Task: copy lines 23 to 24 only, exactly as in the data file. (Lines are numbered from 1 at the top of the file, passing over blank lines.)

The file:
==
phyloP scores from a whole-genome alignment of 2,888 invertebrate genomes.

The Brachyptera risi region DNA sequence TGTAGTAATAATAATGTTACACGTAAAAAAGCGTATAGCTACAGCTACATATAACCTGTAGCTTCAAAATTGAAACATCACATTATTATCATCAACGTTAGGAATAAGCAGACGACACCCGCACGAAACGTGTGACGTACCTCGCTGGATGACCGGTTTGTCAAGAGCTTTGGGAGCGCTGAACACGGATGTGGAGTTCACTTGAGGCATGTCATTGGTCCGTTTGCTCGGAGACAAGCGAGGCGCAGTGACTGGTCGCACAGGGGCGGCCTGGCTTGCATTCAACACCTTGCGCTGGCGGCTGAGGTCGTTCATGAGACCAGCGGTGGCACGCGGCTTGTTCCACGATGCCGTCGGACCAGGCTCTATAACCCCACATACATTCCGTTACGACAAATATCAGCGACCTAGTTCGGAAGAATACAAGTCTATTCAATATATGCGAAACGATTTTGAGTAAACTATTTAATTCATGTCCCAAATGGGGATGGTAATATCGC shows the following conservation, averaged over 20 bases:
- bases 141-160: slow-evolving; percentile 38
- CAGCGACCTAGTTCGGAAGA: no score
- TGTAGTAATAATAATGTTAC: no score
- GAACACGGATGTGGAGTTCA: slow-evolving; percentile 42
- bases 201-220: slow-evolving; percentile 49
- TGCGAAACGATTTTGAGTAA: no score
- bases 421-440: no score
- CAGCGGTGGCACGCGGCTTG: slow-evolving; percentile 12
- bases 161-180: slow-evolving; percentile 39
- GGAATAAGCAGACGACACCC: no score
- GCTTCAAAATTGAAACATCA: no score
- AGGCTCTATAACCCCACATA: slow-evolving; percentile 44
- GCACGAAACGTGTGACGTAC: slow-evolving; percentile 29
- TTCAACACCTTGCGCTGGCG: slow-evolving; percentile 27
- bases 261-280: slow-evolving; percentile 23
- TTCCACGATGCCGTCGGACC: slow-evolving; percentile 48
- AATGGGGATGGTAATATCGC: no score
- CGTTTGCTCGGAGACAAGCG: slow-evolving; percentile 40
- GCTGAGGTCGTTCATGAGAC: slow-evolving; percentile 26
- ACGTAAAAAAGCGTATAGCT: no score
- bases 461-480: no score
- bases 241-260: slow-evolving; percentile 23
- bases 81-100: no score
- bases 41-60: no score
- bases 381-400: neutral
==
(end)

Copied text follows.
- bases 461-480: no score
- bases 241-260: slow-evolving; percentile 23